Peggy Noonan writing in yesterday’s WSJ: We can’t have a president who spent two minutes on YouTube staring in a mirror and poofing his hair. Really, we just can’t.
For 2008, the economic outlook is Topic No. 1 for almost all investors. Stock prices and bond yields already reflect recession worries, but an actual downturn would hit portfolios hard. To help get a handle on what to expect, BusinessWeek asked 54 forecasters for their views on everything from housing and the credit crunch to Fed policy and global growth. (Click here for full survey results.)
Bottom Line: The economists project, on average, that the economy will grow 2.1% from the fourth quarter of 2007 to the end of 2008, vs. 2.6% in 2007. Only two of the forecasters expect a recession, although it might feel like one if there’s sluggish growth over the next couple of quarters, as many predict.
The OLS regression results above further verify that the negative relationship between state population growth and state tax burden is statistically significant at the 1% level (highest level generally reported).
Thanks to Ben Cunningham for supplying the data. See First Trust Portfolio’s similar analysis “Voting With Our Feet” here using the same data.
From George Will’s most recent column:
McDonald’s exemplifies the role of small businesses in Americans’ upward mobility. The company is largely a confederation of small businesses: 85% of its U.S. restaurants — average annual sales, $2.2 million — are owned by franchisees. McDonald’s has made more millionaires, and especially black and Hispanic millionaires, than any other economic entity ever, anywhere.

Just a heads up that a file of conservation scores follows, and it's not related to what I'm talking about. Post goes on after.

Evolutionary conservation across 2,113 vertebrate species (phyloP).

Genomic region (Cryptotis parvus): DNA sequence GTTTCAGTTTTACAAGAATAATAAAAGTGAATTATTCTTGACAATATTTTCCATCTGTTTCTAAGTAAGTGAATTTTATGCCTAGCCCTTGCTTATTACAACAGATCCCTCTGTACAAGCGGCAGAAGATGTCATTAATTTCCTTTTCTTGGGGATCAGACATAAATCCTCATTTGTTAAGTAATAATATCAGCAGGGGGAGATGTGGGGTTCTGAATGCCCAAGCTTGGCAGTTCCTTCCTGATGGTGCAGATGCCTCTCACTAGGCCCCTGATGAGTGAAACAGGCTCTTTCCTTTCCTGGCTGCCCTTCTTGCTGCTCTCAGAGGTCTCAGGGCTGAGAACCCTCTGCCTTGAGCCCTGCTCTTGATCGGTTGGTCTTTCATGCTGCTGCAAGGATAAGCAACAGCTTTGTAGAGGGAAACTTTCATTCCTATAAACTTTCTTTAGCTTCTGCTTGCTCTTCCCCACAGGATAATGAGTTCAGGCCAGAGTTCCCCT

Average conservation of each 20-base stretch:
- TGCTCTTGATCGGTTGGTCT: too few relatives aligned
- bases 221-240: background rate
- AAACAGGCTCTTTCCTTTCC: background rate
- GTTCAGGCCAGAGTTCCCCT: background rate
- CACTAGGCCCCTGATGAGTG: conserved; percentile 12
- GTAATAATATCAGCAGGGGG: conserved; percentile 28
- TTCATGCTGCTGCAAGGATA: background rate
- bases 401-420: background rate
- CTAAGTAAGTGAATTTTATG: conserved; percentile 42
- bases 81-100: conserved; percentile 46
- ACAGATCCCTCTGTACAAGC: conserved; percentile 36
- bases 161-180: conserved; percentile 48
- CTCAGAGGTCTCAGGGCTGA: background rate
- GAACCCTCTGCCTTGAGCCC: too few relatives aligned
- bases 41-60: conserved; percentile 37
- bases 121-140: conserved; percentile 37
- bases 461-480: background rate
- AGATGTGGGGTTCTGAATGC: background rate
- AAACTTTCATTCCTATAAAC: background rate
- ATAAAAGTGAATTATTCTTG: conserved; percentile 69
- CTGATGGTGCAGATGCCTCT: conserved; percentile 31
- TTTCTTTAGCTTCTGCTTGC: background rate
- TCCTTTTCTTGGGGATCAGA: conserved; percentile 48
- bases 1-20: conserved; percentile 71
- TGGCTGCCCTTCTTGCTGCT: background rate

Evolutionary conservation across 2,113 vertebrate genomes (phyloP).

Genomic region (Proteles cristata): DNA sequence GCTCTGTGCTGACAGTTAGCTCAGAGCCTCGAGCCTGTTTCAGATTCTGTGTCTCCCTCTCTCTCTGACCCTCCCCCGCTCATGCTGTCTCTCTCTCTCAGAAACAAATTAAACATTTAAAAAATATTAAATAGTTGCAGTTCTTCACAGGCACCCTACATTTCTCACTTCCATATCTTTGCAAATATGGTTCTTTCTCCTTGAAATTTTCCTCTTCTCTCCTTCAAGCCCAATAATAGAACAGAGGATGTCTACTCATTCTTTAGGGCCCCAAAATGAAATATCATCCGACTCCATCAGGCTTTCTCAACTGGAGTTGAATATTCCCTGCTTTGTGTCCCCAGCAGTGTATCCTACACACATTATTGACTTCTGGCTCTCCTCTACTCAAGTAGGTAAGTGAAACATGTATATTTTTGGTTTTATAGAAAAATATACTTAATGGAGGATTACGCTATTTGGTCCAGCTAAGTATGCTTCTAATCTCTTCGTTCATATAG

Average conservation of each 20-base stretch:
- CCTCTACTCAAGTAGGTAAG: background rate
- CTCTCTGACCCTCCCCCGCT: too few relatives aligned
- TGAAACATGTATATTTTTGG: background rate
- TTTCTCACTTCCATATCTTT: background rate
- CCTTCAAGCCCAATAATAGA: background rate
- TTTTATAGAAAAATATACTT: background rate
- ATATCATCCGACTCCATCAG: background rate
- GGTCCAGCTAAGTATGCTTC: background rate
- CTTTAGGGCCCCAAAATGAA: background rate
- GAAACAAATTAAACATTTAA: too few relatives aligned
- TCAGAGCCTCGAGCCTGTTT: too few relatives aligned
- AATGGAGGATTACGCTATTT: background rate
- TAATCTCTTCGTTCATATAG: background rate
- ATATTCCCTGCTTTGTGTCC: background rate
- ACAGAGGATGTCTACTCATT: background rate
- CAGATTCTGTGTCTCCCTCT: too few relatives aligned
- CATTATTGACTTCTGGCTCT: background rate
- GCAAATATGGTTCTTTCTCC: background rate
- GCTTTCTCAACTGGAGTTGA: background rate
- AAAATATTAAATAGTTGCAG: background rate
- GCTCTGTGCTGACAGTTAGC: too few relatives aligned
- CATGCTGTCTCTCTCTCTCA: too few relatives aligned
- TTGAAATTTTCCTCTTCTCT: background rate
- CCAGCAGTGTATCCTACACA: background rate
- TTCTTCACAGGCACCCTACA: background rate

(HT: Division of Labor)
From McDonald’s website:
1. McDonald’s Hispanic-owned restaurants generate estimated annual revenues in excess of $1.5 billion. Note: That is more than the annual GDP of the Central American country of Belize.
2. McDonald’s African-American-owned restaurants generate estimated annual revenues in excess of $2.4 billion. Note: That is about the same as the annual GDP of the African country of Rwanda.
From the article: “More Grads, But Cognitive Ability Declines: Degrees and diplomas may not translate to on-the-job success,” in a recent edition of InsideRecruiting, a recruiting industry trade publication:
The good news: recruiters should see an increase in applicants with college degrees and high school diplomas; the bad news is that those applicants might not succeed on the job. A study conducted by Wonderlic, Inc. reveals a steady decline in the cognitive ability scores associated with specific education levels.
From Wonderlic’s press release about its study:
The explanation for this downward trend in cognitive ability by level of education is that more people with modest ability are remaining in school and graduating,” said Michael Callans, President of Wonderlic Consulting. “While remaining in school has obvious personal and societal benefits, it also impacts the relative meaning of a high school and college degree for employers.”
The study suggests that because the ability level of the average high school graduate has changed over time, finding job candidates with the same level of ability as 1970 high school graduates requires employers seek out applicants with two or more years of college training.